Also, what we had in Britain then, was a cast of people who were wonderful in comedy, and they were a huge influence as well, particularly that language. I do love language; when it’s well done it’s just thrilling, and there certain films that I treasure, not just because they’re wonderful films, but because of the voice-over. There’s Sunset Boulevard, and there are wonderful things in that. When Joey goes to get his car and says, “He never asked how you were doing, he just looked at your heels and knew the score.” Isn’t that a fabulous piece of dialogue?


NJ: What is the last film you watched?


TD: I don’t go that often now, but the last one I saw that I think is a very good film, very underrated, was a film by Bertrand Tavernier called Laissez-Passer, or Safe Conduct in English. It’s based on real events and real people, about a Paris film studio during the occupation, and how these people are gradually made to collaborate inch-by-inch. It’s wonderful.


NJ: What do you consider the lowest depth of misery?


TD: I think despair. When you lose hope, that’s the hardest of all. Despair is worse than any pain. I’ve had it on a number of occasions, especially when my mother died. She was the love of my life, and it was unbearable, but you have to try and cope with it. Despair is awful. It’s awful.


NJ: What does happiness look like to you?


TD: Well, a lack of despair (laughs)! But small things give me joy. You listen to a lovely piece of music that reminds you of when you first heard it or the way the sun falls on the rain… All those things are the great pleasures for me. The symphonic cycles of Bruckner and Sibelius, the poetry of T.S. Eliot, and the sonnets of Shakespeare…they give me utter joy. 


NJ: How would you describe the current state of the world?


TD: Road pee. To see the people in power behave the way they do, you think, “How on Earth have we avoided war for all this time?” I do think that huge blocks of countries getting together and meeting and presenting, while the other blocks aren’t is an implied threat. I think that’s awful. At the end of the day, we’re all human, and it shouldn’t be about money, but unfortunately nowadays everything is driven by money, by power, and, worst of all, by narcissism. That’s the most repellent, and I really can’t bear it.


Photography: Tyler Nevitt for NeueJournal

Sarah Howe

The T.S. Eliot Prize Winning Poet on the Pursuit of Identity


Sarah Howe’s voice is as delicate and harmonious as her poetry,  a thought that becomes increasingly apparent throughout our talk. Howe, a British-Chinese writer who has been published in a number of anthologies, including three editions of The Best British Poetry, as well as well as being a recent recipient of the T.S. Eliot Prize in 2015, is inspiringly smart – a testament which is proven not only in her writings, but in her eloquent conversation, ranging from Shakespeare to The Walking Dead. Ahead of her reading at NeueHouse Madison Square, an event co-hosted with The White Review, where she was joined by fellow poets Jorie Graham and Matvei Yankelevich, Howe sat down to talk about the pursuit of home and identity, the responsibility of representation, and working out her fascinations under the radar.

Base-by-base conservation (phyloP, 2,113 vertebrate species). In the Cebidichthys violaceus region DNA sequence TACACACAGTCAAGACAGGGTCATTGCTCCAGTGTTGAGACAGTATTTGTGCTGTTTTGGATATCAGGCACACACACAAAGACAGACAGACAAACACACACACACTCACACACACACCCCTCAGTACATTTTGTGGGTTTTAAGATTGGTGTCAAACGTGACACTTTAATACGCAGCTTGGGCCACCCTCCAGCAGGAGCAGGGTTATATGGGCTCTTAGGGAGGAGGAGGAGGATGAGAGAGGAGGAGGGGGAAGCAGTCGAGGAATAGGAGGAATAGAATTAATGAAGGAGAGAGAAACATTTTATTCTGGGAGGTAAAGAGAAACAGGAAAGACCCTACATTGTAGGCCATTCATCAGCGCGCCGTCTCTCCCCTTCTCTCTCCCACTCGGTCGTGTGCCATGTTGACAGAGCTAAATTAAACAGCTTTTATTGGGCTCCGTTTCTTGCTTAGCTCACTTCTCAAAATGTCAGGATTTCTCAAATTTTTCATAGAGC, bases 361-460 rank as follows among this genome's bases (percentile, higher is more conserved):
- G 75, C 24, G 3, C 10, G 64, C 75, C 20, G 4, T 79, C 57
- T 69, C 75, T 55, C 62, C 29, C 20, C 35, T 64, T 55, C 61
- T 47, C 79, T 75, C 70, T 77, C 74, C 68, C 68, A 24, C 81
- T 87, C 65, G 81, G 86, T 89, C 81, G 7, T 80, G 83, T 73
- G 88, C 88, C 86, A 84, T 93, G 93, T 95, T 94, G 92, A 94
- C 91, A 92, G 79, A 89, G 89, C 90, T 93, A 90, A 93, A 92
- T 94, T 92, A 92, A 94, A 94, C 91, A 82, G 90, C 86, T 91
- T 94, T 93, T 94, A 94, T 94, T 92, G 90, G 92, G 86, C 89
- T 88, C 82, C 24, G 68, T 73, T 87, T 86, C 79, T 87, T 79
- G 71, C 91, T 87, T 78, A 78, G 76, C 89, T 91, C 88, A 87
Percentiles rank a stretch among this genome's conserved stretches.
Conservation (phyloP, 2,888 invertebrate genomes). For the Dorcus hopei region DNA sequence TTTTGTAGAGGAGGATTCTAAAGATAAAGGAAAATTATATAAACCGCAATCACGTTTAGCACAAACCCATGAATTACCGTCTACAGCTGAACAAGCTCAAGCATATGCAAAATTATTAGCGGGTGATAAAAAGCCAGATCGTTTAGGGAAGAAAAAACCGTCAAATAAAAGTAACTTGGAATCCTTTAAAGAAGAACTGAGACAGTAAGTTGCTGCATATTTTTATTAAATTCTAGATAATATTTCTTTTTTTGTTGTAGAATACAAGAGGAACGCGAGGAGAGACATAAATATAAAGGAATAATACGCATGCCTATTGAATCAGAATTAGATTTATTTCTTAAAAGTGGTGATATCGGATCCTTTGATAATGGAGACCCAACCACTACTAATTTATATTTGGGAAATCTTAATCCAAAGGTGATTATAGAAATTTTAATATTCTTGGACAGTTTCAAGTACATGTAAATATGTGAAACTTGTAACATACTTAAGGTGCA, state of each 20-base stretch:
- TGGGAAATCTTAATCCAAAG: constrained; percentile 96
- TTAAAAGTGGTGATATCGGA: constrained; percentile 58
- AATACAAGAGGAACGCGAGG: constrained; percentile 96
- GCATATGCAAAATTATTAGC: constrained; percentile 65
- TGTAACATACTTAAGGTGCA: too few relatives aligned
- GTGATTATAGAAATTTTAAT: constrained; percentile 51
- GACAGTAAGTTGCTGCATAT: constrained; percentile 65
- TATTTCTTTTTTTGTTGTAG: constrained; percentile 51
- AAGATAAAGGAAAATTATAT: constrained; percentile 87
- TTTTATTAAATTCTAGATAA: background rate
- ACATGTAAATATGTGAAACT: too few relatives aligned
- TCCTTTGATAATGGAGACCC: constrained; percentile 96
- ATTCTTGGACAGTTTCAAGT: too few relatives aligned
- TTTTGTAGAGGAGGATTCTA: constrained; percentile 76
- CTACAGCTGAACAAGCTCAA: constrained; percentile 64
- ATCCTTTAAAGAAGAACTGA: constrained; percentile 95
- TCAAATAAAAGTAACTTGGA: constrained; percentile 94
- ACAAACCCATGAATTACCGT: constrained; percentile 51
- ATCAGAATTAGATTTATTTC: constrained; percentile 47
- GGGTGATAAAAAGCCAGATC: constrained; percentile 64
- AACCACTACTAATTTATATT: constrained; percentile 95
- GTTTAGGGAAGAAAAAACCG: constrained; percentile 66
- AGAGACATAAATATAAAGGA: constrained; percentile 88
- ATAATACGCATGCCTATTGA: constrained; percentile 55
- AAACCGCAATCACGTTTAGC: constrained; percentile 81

NeueJournal: Loop of Jade is your first collection. What is the curating process like when creating a compilatory book of your work?


Sarah Howe: It was very much a process of learning slowly, and somewhat surprisingly, what the range of my obsessions was. Discovering what it was that I’ve done over the last ten years of writing poems was actually quite a fun process, and it was a matter of learning which sets of poems seemed to need to speak to each other. There are lots of different strands running through the book, one of which is China and travel, another of which is art, and another of which is England. I was trying to bring those things together and knit them into some sort of satisfying order.


NJ: I’m glad you bring that up, because your work, at large, deals a lot with the meditation of being bicultural. What is the most significant thing you’ve learned from this exploration?


SH: The book was almost an attempt for me to answer the question, “who am I?” What emerged was a real hybrid of miscellaneous things. What I discovered about myself in the process was just how fluid and up for grabs something like identity is, but at the same time how much we, as individuals, are shaped by history and the cultures we live in – almost to a sort of oppressive degree, sometimes. So, history actually became a really big part of what the book was thinking about. My history, China’s history, my mother’s somewhat traumatic personal history – it was all an effort to sort of make sense of that and not be buried by it.


NJ: Is it difficult when you come face to face with realities you haven’t explored before?


SH: I had the experience, which I imagine is not uncommon, of having had an upbringing that was utterly different to that of my parents. I was always conscious that I had a great deal of privilege and safety and security, which neither of my parents, particular my mom, had enjoyed. I guess this is the way of inter-generational narratives, isn’t it? That one generation has to think about what it wants to pass on to the next, because that transfer is a meaningful one in the way culture happens.


The book, with its gaps and elliptical looping, reflects just what a broken and fragmented process it was for me to learn about my family origins, and what I discovered, as well, was there was a point beyond which I just couldn’t go. I can’t know anything about my Chinese family beyond my mom, and that was a big void, which I felt I needed to fill in some way. What the book does with Chinese history and myth was sort of an attempt to find some other connection with that place.


NJ: Poetry is such a beautiful art, but it feels like nowadays it’s the most devalued artform. Why do you think we forgot to nurture this relationship to poetry?